The Imagined Village are the result of a very broad folk church, which can flex its walls to include the raucous protest songs of Barking’s most famous son, Billy Bragg, Johnny Kalsi’s Indian precussion and Benjamin Zephaniah’s patois poetry. Centering their focus around the work of one of the great families of English folk, The Coppers, who preserved an oral tradition through the ‘thin’ years of the thirties and forties, The Imagined Village seeks to open up the definition of folk music and demonstrate how, musically and vocally, it fits together with Indian music perfectly.
Chris Wood, who literally played second fiddle to Eliza Carthy in the main band, came on as warm-up man, playing a guitar made from an old telephone exchange. Although Wood took the piss out of the ‘hey nonny’ stereotype associated with folk he was none the less coy and a little creepy in his delivery of anecdotes.
There is a whiff of self-righteousness about many folk performers (supporting authentic country people against the rich, snooty incomers, promoting English multi-cultural identity, and making rueful comments about having to explain rudimentary English history) which doesn’t sit too well in a context where half the songs were explained.
Wood and his generation know damn well that half their audience are the snooty incomers and the other half barely know what the Peasant’s Revolt was, let along preacher John Ball’s role in it. And he had a tendency to put on a bit of an ‘olde English’ accent for some of the songs, a pet peeve of mine, even though I recognise it’s necessary to do so to make some of the lines rhyme.
All that said, the four songs he did manage to deliver were crackers, completely different from each other. His handling of the extremely difficult scales in the tale of John Ball, pointed up exquisitely by his guitar playing, was a masterful demonstration of the beauty of folk delivery.
The main part of the performance offered a wonderful variety of styles and instruments, from acapella to manic hoedown to Barney Morse Brown‘s extremely polished tape-looped solo, not to mention methods of delivery. A giant projection screen above the crowded stage some into play several times. With a plethora of talent to draw upon you couldn’t help but feel some people were under-used. Sheila Chandra, who finished the show with her ever-changing rendition of The Welcome Sailor, in which the tune was subtlely altered to expand on the original melody, with no two verses being sung the same, closed the show, and having heard her achingly pure singing you couldn’t help but wish she had done more than backing vocals earlier on.
Martin Carthy, although one of the biggest names, certinaly in folk terms, was somewhat reticent, and when he did come forward forward it was to introduce Zephania’s version of Tam Lyn; he gave it such a long and rambly introduction you were ready to shoot him and after he’d filled us in on all the plot points and cultural details of the original 15th century ballad, not to mention its recording history, Zephania’s version, shown on the big screen and accompanied by most of the band, turned out to omit most of the original motifs anyway.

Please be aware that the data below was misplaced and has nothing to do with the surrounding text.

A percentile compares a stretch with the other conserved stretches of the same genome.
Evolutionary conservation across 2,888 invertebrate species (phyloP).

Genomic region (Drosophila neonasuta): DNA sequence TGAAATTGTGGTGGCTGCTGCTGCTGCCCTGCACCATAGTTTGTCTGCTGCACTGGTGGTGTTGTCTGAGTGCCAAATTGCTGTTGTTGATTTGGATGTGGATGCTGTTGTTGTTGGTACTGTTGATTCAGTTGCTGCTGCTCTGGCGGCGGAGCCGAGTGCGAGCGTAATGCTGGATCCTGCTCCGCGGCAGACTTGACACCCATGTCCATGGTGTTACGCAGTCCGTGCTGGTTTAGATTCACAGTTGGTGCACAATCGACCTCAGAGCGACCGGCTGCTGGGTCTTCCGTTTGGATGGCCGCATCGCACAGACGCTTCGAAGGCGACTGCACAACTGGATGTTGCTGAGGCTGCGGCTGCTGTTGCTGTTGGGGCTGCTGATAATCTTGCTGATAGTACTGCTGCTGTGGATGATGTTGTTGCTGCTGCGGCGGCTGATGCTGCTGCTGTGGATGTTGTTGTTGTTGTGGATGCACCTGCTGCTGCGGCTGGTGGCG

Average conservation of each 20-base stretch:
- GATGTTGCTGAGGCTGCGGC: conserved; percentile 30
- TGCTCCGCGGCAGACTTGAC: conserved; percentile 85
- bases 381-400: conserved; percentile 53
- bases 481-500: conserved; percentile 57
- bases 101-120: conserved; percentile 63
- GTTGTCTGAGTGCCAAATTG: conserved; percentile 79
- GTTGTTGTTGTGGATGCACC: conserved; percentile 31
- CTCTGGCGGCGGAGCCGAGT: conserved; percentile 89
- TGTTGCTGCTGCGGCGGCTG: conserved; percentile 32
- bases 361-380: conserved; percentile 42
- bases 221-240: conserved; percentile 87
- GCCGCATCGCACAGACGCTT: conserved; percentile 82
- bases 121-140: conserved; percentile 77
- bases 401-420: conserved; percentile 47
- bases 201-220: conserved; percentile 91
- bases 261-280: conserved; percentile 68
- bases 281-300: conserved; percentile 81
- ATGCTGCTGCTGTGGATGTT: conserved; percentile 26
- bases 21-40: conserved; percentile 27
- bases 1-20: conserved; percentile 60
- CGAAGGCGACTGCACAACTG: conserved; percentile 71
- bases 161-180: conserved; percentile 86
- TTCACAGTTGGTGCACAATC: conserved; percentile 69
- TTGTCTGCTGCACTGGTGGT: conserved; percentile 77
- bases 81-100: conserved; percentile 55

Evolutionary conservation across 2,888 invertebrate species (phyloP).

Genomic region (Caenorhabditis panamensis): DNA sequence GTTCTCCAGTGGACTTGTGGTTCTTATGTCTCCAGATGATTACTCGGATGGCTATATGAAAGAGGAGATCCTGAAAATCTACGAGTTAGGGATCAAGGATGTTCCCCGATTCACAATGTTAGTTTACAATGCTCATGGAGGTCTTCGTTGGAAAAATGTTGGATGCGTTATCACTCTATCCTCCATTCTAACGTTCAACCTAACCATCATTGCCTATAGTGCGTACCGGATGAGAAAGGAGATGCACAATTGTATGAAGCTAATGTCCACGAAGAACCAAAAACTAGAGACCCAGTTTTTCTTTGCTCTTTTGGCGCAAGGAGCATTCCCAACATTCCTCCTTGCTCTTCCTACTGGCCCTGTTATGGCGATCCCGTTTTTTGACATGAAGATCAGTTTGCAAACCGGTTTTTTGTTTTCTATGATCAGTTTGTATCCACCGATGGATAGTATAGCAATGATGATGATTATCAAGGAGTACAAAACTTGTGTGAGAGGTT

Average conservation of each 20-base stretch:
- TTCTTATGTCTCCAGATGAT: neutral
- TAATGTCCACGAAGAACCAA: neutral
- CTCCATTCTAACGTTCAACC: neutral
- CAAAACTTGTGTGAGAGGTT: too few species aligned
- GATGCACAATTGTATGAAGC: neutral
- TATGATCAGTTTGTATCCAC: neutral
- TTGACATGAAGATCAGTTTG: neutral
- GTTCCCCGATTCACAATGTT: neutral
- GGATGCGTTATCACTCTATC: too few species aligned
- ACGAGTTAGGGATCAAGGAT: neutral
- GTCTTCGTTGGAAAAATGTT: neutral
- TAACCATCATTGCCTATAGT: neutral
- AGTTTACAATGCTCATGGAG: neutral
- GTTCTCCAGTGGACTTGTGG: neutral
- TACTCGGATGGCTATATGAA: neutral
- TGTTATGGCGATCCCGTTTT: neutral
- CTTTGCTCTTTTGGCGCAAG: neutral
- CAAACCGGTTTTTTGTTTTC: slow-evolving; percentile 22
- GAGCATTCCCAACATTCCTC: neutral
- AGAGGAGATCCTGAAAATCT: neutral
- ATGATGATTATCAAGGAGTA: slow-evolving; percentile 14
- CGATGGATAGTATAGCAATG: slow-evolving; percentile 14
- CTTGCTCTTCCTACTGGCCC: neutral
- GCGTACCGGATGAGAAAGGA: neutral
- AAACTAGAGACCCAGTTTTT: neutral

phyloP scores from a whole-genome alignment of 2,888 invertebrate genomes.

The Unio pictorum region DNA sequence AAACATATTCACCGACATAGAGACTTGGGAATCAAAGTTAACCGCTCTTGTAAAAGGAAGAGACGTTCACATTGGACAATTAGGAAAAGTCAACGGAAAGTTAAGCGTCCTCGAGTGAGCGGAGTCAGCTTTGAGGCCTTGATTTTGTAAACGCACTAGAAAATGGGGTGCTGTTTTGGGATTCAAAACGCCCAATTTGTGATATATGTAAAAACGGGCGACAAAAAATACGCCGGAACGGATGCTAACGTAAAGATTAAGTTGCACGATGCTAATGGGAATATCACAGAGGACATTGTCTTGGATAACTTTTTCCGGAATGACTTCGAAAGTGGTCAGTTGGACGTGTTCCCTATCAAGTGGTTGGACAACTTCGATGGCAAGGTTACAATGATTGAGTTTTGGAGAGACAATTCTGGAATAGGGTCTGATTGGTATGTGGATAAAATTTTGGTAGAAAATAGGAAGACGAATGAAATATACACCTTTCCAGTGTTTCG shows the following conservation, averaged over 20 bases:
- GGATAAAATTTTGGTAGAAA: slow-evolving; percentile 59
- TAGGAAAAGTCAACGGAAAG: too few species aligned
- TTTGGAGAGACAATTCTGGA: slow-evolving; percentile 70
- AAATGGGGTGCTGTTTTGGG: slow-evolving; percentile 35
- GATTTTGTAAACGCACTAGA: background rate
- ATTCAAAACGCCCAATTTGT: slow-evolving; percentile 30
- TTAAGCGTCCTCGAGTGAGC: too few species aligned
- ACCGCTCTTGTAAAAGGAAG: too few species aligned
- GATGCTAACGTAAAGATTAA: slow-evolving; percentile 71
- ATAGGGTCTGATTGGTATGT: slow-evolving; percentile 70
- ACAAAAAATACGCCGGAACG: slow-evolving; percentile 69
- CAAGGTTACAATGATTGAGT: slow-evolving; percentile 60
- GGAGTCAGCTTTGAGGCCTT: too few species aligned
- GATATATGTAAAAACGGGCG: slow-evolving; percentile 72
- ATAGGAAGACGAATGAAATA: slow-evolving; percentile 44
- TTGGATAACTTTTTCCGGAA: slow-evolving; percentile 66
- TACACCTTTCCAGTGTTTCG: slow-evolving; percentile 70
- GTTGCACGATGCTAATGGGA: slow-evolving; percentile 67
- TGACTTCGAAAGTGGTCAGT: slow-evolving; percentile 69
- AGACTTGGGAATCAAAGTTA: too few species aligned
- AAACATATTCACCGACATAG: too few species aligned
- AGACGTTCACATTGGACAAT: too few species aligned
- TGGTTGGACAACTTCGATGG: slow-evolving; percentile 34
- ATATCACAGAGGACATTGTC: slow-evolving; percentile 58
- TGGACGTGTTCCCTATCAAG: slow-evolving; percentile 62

Martin Carthy’s daughter Eliza really stole the show, rushing round the stage as far as the lead to her amp would allow, bounding up and down, long hair flying, completely lost in her music. She started off relatively restrained, with her own version of the ‘Dilly Song’, Acres of Ground, which demonstrated the sweetness of her voice, but by the the Ceilidh Medley at the end of the show she was like a whirling dervish.
Billy Bragg was exceptionally entertaining – there was a lot of storytelling as well as singing, but unfortunately few of the others were as at home exchanging banter with the audience as he – resplendent in a black velvet pearly suit, cheerfully delivering a sparky tribute to multi-culturalism, England Half English.
Folk music humour can be a bit of an acquired taste, and there was an amount of polite laughing at somewhat feeble jokes between numbers, but there was one delightfully looney moment in the middle of the show, when Simon Emmerson (formerly purveyor of latino-politcal pop back in the 80s with Working Week and latterly lynchipin of Afro Celt Sound System) showed a short film about dog walking and instituted a bird watcher’s quiz afterwards.
The film was very sweet – if you can have naive painters you can surely have naive filmmakers – and the quiz exactly the sort of audience interaction I enjoy. It brought to mind The Decemberists, as did the rhythmic, seesawing fiddling on the first song, a very lively version of John Barley Corn, featuring Billy Bragg and the Carthys.
Yes, the whole scenario may be a little twee, yes there were a lot of balding men with ponytails and goatees, and couples who looked like geography teachers in the audience, and yes, one or two of the performers even stuck their fingers in their ears to sing harmonies, but The Imagined Village is a million miles from traditional folk and really are working to move the tradition forward, while retaining traditional songs, traditional vocal approaches. It’s just that they’re not above adding an extra verse about Tesco taking over the country, or throwing in a sitar solo. Each song was at very least interesting, and most of them were an absolute delight, fuel for your musical soul.